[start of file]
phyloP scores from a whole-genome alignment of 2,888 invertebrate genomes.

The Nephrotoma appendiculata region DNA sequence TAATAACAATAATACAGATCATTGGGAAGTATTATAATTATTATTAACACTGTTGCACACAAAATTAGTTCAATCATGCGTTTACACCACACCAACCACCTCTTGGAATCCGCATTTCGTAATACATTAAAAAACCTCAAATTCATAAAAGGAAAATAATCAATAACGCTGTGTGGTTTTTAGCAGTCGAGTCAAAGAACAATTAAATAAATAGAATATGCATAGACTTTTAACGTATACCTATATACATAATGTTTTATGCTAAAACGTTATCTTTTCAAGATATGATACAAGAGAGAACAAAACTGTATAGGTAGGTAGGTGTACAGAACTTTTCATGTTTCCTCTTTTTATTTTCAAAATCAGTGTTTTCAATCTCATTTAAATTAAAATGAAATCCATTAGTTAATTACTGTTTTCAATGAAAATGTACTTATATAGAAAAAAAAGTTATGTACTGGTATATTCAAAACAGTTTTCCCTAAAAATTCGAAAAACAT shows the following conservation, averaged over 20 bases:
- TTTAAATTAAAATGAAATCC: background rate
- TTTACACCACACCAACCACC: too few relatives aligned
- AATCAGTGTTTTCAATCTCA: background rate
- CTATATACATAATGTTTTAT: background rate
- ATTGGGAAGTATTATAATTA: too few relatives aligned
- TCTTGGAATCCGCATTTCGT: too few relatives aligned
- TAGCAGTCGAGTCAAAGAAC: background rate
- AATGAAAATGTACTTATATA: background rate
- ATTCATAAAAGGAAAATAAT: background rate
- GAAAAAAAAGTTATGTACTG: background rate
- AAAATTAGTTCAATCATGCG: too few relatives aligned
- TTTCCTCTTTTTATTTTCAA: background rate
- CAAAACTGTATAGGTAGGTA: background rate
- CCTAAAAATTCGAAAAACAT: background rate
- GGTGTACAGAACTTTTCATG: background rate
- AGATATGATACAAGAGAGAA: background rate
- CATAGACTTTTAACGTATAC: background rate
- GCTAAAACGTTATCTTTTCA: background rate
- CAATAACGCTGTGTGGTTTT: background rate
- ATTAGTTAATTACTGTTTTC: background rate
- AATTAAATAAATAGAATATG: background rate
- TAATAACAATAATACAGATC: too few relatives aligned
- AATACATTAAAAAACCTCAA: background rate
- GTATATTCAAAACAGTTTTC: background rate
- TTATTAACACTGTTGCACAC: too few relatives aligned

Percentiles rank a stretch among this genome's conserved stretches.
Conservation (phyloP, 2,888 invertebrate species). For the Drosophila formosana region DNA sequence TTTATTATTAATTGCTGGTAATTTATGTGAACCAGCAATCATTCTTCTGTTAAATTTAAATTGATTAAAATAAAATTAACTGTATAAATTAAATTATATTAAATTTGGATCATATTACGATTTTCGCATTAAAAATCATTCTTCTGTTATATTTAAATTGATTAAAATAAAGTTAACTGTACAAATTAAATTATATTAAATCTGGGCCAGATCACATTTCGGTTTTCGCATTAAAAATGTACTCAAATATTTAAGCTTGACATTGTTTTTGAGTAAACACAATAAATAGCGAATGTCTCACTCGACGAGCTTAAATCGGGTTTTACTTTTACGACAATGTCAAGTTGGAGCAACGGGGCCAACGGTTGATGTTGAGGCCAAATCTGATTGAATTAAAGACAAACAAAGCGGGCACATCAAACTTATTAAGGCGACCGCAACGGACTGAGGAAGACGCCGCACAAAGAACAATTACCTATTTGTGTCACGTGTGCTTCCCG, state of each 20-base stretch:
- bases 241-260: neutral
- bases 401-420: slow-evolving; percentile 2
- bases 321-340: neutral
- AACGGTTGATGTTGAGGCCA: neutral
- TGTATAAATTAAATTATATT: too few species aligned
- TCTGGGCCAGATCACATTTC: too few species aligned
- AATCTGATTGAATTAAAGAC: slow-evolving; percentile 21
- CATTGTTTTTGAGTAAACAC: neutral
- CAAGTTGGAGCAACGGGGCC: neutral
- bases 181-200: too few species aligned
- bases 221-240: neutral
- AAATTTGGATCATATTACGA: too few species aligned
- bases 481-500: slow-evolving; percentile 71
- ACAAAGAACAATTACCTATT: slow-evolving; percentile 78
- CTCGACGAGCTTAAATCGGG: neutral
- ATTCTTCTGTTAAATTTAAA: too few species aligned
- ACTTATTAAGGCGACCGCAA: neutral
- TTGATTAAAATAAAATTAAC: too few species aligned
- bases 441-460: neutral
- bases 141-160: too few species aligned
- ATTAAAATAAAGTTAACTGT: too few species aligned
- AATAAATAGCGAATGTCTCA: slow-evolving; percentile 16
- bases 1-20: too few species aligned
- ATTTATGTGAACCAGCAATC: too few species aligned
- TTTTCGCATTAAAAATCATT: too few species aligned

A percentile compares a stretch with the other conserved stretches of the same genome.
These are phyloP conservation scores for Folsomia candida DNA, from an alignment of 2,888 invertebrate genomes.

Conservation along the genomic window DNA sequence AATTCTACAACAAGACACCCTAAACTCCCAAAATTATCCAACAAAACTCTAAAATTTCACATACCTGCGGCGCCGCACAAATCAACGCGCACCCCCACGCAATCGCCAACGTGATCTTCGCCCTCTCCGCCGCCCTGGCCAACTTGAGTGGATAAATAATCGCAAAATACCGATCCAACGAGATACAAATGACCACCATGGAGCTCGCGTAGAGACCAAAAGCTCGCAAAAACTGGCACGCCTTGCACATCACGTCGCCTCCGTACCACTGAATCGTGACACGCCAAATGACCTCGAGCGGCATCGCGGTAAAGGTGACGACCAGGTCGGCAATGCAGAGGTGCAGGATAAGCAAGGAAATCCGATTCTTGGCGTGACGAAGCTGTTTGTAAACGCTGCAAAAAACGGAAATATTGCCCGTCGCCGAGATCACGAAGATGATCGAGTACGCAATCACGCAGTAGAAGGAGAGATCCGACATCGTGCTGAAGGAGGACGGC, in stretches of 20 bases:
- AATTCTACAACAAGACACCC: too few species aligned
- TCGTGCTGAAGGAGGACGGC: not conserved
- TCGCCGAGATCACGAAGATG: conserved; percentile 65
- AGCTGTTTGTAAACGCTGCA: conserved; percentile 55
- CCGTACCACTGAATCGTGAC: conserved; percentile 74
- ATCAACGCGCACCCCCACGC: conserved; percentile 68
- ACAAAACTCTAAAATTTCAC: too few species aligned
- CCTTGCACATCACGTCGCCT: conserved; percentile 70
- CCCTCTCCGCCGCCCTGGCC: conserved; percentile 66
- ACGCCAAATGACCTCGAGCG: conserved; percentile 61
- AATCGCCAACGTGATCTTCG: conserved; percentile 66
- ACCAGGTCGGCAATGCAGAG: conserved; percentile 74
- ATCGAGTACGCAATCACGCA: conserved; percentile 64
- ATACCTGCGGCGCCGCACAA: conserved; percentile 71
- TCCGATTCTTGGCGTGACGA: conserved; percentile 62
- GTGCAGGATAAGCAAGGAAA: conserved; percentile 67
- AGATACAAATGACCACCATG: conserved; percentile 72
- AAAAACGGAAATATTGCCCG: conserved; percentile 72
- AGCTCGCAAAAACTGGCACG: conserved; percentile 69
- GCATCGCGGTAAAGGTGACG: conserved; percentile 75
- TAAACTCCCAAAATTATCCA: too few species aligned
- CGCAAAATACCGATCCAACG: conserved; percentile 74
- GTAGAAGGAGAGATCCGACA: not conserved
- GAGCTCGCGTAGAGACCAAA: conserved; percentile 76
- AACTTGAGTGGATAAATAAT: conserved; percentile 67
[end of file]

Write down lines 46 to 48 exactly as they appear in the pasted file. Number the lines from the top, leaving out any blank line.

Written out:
- ACTTATTAAGGCGACCGCAA: neutral
- TTGATTAAAATAAAATTAAC: too few species aligned
- bases 441-460: neutral